“[Writing] is the currency of the new workplace and the global economy” and drives our “communication, learning and citizenship in our digital age.”
– National Writing Project
Your ability to write well and judge quality writing has never been more important.
Between crafting emails, writing reports, reading content, providing social media updates and more, we spend a lot of our time creating and absorbing writing. And the value of this currency is built on far more than grammar proficiency or correct word choice.
To write — or even just communicate — effectively, you need to have the skills to analyze a situation, compose your ideas and express your perspectives. You need to know how to test out your thoughts and refine them based on results. Ultimately, you need to be a strong critical thinker, a skill that is fostered through the process of learning to write — and matters in every industry, no matter your profession.
Take, for example, computer programming.
One might surmise that a programmer wouldn’t have to worry about how well they can write English, since the main focus of their profession is writing code. But according to Senior Software Engineer Bernard Meisler, the difference between a good coder and a great one lies in their ability to understand and construct a logical sentence. Why? Coding is built on a complex logic foundation strikingly similar to language construction.
A programmer’s critical thinking skills (gained by learning to write) directly affects their ability to arrive at a coding situation, look at different angles, identify issues, and create (and refine) a response.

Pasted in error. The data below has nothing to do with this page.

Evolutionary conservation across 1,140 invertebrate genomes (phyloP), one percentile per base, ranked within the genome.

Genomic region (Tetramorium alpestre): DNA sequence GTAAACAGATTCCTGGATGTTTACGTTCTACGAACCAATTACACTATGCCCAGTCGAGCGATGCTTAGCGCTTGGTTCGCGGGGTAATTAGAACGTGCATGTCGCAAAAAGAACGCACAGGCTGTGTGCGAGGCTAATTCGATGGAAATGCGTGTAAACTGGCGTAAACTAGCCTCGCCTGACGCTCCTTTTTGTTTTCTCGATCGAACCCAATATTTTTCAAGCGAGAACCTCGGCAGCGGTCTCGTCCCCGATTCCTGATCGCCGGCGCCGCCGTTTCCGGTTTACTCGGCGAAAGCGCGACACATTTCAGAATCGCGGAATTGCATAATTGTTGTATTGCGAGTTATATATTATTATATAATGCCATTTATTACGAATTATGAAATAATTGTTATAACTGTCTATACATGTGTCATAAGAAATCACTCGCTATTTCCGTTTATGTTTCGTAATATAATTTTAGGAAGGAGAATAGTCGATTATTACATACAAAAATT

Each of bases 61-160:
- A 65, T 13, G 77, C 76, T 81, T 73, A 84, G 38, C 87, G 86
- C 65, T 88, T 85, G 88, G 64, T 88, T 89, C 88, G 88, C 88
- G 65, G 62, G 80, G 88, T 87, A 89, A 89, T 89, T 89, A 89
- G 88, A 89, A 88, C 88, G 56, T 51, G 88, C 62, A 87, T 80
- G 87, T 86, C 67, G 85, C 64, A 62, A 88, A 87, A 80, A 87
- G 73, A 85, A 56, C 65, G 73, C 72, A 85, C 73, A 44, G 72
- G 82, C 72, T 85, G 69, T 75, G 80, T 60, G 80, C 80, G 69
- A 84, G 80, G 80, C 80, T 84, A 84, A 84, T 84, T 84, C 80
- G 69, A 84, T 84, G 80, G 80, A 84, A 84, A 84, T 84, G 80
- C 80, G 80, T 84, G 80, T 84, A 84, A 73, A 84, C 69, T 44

As a result, writing skills are becoming “must have” abilities for today’s designers and programmers.
And for many employers, your writing skills may make or break their decision to hire you, like Basecamp’s focus on only hiring strong writers, no matter the position. In fact, 73.4% of employers that are hiring specifically want people with strong writing skills. Their concern lies not just in whether you can clearly and correctly communicate; your writing can reflect important professional lineaments, such as how fast (or slow) a learner you are and how well you pay attention to details.
So, writing skills — and the corresponding abilities they foster — truly are a currency that affect a professional’s value in the workplace. Unfortunately, our society’s not keeping up with our 21st–century currency demands.
Despite the positive impacts writing has on brain development, more and more governments and school systems are eliminating or greatly reducing writing-focused lessons to cut education budgets (such as in 2011, when Illinois completely stopped testing high school juniors’ writing skills; and in 2017, Michigan reduced assessment testing by drastically shortening its writing assessments and removing testing for critical thinking and problem solving).
And the results are clear: Writing skills are the #3 top skill employers want in employees, across industries (with related communication skills #1). Sadly, one in five U.S. workers also reads at a lower skill level than their job requires of them.
Of course, educational budget cuts aren’t the sole contributors to the state of writing and reading skills in this country. But by choosing to disregard how learning (or not learning) to write impacts us, we’re hindering our society’s contributions in the digital age. Here, technology changes constantly and staying competitive is harder than before.
Just as the decline of a country’s currency direly impacts its citizens, so too does devaluing writing as a currency. And when we foster a society where adults struggle to think critically and write clearly, how can we possibly expect to continue excelling in a global marketplace?